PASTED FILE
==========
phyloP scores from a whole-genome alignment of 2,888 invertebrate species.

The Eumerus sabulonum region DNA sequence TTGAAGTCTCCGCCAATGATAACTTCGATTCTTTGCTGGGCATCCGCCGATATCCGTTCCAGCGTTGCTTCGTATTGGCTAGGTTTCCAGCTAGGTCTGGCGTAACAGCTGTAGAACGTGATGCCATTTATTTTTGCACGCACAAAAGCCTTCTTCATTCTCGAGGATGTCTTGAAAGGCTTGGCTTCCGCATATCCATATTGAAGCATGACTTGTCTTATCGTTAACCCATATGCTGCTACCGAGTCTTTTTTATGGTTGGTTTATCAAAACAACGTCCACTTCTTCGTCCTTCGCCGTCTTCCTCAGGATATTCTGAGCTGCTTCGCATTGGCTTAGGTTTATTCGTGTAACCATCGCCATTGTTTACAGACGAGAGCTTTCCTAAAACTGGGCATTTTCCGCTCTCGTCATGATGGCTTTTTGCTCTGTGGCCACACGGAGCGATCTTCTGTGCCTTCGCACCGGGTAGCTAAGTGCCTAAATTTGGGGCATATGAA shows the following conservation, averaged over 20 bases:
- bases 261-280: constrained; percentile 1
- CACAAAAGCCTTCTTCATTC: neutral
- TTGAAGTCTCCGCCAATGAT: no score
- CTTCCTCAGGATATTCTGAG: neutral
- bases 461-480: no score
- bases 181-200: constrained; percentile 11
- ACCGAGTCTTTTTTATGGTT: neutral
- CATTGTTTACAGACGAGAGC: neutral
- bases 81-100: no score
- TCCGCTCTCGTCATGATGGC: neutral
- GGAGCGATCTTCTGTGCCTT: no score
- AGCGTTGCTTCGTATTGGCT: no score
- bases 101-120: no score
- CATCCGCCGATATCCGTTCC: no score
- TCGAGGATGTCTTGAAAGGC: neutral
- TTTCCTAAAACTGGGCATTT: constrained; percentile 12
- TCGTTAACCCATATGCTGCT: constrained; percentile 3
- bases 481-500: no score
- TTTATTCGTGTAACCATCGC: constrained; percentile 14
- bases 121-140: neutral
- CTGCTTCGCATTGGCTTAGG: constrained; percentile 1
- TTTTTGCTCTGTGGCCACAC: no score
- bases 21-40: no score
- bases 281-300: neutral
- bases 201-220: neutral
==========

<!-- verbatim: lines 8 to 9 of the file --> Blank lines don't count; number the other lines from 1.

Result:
- bases 181-200: constrained; percentile 11
- ACCGAGTCTTTTTTATGGTT: neutral